Asia Pacific and Australian life insurers are in a for a “rough ride” as the coronavirus pandemic wreaks havoc on the global financial markets, due to their sizeable investments in equities and bonds, warned S&P Global Ratings.
Financial markets have suffered sharp volatility over fears the Covid-19 pandemic could push the world into its worst recession since the 2008 global financial crisis. Equity markets have fallen by more than 30% while corporate bond spreads widened significantly by 40% to 120%.
S&P has moved to downgrade its outlook for the Asia Pacific’s life insurance sector to negative from stable, taking into account the new risk posed by the pandemic. The revised outlook applies to the Australian industry as well, said credit analyst Craig Bennett.
The planned merger of two of Australia’s smaller superannuation funds, MTAA Super and Tasplan, has been put off for six months until March 2021, due to the Covid-19 global crisis.
The merger to create a A$23 billion ($14.14 billion) fund – the first in the current cycle of industry consolidation – was originally set to be completed in October.
MTAA and Tasplan said on March 26 that the decision to defer came after a joint recommendation from MTAA Super CEO Leeanne Turner and Tasplan CEO Wayne Davy to the chairs of both boards, to extend the implementation of the merger because of sustained market volatility and concerns about supply of specialist services.
Australia’s pension funds have begun slashing the values of their unlisted infrastructure and property investments, as countries around the world move into lockdown to combat the spread of the coronavirus pandemic.
AustralianSuper, the country’s largest pension fund, lowered the value of its unlisted investments by 7% due to the impact of the virus outbreak, chief executive Ian Silk said on March 24. The value of the fund’s unlisted assets, including airports, ports and toll roads around the globe, were reduced by 7.5% on average, he added.
UniSuper, an A$85 billion pension fund for the higher education and research sector, said it too had taken a 6% cut to unlisted infrastructure values and a 10% cut to unlisted property values.
UniSuper chief investment officer John Pearce said in an update that over the previous few weeks the pension fund had seen members switched A$2 billion ($1.23 billion) from growth assets to mainly its cash option. However, he said the fund had been able to "comfortably manage without selling shares at prices we believe are too cheap".
"Another way of looking at it – we’re effectively using our cash to buy the shares that members are selling," Pearce said.
He also cautioned against trying to time the markets in terms of selling equities and trying to buy them back at cheaper valuations, noting the super is a long-term investor.
An unnamed global institutional investor provided A$450 million of initial equity to the ESR Australia Logistics Partnership, a new core-plus Australia-focused logistics partnership of Hong Kong-listed logistics developer and fund manager ESR.
EALP, which has been seeded with A$715.6 million of ESR's prime logistics assets, has a A$1 billion equity fundraising target.
China Taiping’s total investment assets stood at HK$760.3 billion ($98.06 billion) as of end-2019, up 25% over the last year-end. It earned an investment income of HK$32.636 billion during 2019, an year-on-year increase of 42.3%. The net investment yield was 4.72%, 30 basis points higher year-on-year.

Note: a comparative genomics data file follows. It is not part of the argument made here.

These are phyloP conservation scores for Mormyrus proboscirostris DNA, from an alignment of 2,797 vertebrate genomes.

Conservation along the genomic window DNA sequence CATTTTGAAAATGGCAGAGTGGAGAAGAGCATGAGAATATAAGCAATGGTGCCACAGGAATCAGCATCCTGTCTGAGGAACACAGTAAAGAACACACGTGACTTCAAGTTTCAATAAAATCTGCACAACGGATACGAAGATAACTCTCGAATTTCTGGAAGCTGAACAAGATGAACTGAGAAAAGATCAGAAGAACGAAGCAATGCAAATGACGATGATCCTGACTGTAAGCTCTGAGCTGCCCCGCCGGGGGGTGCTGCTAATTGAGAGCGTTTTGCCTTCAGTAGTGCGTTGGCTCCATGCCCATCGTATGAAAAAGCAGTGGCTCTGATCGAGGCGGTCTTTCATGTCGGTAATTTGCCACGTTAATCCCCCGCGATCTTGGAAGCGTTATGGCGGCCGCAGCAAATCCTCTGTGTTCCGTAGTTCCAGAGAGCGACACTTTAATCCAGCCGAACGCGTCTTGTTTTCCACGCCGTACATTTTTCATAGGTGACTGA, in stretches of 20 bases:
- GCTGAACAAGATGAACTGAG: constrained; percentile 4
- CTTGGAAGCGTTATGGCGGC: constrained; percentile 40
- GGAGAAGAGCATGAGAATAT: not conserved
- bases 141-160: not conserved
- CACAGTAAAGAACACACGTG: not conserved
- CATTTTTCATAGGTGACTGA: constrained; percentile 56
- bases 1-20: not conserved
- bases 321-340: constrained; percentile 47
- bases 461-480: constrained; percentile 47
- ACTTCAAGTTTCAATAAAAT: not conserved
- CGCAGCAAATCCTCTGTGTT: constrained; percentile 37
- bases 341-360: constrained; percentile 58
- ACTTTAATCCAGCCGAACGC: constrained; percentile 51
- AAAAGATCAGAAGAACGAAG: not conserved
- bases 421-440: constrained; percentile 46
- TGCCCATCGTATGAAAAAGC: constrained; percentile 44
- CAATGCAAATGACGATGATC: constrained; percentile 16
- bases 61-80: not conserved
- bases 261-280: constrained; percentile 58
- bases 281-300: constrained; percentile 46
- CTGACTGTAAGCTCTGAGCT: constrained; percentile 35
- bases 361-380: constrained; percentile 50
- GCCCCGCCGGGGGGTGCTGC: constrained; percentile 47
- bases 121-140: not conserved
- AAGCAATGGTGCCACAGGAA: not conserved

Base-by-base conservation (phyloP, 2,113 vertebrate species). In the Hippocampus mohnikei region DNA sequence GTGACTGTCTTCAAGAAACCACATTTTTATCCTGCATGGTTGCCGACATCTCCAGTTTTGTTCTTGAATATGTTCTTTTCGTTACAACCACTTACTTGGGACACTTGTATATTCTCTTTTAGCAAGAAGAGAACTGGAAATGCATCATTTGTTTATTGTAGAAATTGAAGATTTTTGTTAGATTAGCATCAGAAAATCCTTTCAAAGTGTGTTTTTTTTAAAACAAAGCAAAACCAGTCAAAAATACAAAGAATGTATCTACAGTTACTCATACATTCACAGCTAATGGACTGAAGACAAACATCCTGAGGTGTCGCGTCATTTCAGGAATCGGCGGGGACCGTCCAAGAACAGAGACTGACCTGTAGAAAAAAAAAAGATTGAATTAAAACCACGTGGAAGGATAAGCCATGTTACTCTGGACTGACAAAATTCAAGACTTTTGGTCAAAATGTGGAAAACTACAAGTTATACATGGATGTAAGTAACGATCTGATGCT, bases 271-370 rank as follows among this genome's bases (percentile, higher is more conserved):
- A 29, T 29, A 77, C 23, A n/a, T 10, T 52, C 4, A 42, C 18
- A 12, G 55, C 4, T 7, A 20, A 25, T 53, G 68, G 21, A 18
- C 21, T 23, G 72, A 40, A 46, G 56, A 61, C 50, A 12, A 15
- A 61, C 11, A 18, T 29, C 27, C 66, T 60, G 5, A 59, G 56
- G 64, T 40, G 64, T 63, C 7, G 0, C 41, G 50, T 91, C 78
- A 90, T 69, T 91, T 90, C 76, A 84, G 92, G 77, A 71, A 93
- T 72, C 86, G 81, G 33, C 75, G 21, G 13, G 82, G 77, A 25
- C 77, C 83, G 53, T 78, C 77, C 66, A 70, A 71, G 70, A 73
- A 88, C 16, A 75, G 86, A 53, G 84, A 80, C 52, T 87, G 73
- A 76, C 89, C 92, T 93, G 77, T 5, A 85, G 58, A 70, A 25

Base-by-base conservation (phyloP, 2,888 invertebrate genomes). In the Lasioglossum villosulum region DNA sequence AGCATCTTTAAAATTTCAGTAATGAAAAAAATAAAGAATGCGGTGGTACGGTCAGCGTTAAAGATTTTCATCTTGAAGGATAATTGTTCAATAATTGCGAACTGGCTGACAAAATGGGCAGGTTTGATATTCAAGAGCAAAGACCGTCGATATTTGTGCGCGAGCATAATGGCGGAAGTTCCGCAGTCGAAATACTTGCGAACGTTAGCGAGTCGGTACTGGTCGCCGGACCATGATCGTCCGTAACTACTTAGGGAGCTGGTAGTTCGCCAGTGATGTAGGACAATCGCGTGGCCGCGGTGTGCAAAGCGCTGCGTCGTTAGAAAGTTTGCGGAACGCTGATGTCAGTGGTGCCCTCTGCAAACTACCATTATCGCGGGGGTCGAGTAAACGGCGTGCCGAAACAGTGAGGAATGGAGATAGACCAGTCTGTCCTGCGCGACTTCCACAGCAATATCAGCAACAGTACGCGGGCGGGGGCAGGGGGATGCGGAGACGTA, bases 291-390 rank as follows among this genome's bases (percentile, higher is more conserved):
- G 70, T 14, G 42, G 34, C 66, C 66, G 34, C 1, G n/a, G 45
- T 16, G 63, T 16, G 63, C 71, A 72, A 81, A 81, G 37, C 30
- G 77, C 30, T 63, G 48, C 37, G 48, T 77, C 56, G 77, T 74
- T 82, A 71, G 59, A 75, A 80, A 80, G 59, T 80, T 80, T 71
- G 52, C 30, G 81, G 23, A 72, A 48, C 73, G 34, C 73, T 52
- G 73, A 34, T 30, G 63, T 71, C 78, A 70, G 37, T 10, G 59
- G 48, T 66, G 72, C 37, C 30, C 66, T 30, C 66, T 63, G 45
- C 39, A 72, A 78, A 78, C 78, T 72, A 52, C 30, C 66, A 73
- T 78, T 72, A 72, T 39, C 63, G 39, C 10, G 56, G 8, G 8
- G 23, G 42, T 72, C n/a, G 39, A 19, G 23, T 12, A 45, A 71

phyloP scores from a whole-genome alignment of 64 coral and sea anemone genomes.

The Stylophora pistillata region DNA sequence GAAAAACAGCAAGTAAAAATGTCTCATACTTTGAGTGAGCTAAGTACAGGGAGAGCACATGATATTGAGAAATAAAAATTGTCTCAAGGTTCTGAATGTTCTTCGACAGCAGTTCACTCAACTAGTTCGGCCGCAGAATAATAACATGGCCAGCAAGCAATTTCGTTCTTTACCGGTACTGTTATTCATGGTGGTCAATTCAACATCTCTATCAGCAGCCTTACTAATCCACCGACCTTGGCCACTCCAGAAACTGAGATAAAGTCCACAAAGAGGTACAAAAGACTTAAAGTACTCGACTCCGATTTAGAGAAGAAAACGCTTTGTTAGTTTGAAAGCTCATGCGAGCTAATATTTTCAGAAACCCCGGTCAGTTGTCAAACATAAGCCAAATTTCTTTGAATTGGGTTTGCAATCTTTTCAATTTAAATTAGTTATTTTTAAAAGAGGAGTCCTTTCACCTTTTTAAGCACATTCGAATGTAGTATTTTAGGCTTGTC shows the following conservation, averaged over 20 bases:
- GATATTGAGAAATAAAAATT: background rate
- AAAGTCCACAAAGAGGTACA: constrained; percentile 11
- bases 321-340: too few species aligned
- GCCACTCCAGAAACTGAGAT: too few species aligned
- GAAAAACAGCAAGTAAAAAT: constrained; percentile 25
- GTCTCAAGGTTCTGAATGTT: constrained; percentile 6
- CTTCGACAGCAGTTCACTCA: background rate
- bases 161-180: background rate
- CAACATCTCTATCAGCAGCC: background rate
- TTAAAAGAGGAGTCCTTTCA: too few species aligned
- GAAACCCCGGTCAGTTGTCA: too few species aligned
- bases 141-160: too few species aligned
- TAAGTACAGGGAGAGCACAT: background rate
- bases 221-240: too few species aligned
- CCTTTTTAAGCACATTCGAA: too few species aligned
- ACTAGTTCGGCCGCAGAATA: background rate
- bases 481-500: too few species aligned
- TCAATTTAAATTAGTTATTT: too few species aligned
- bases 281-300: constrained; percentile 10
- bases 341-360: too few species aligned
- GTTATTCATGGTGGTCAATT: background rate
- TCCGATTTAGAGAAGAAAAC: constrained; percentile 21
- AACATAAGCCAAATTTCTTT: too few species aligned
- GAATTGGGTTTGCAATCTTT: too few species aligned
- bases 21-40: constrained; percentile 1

Covid-19 has had some impact on China's overall economy and China Taiping’s operation. The insurer will continue to monitor the situation and its corresponding effect, and continue to assess and respond to its impact on the financial position and operating results.
Source: China Taiping
Asian Development Bank will pump $100 million into India’s sovereign wealth fund, National Investment and Infrastructure Fund.
The bank joined the Government of India and Asian Infrastructure Investment Bank to invest in the fund, which has now secured $700 million in commitments.
Source: The Economic Times
Japan’s $1.6 trillion Government Pension Investment Fund confirmed its chief investment officer, Hiromichi Mizuno, will depart on March 31 after five years in the job. A successor has not yet been named.
Mizuno’s term was originally scheduled to conclude in October but was extended to March. He joined in January 2015 as the fund’s first dedicated CIO, and led large transitions in the portfolio’s strategic asset allocation while adhering to a strong environmental, social and governance (ESG) mentality.
Source: Chief Investment Officer
In addition, on March 24 Masataka Miyazono was unveiled as GPIF's new president, starting from April 1. Miyazono will replace current president Norihiro Takahashi, whose term is due to expire at the end of March.
Miyazono is the head of the Pension Fund Association and previously served as deputy president at agricultural lender Norinchukin Bank.
GPIF also teamed up with three European partners to promote green bonds and sustainability bonds, as well as the incorporation of ESG assessments in fixed income investments.
In the three separate partnerships, the Japanese pension fund will join forces with Dutch BNG Bank Germany's Kreditanstalt für Wiederaufbau (KfW) Sweden's Kommuninvest, respectively.
The BNG Bank partnership will promote and develop sustainable capital markets through a focus on sustainability bonds. The KfW and Kommuninvest partnerships will promote and develop sustainable capital markets through a focus on green bonds.
Japan's biggest pension fund has also joined the Global Real Estate Sustainability Benchmark (GRESB) as a real estate investor member. GRESB provides a standardised benchmark and data of the ESG performance of real assets including real estate and infrastructure.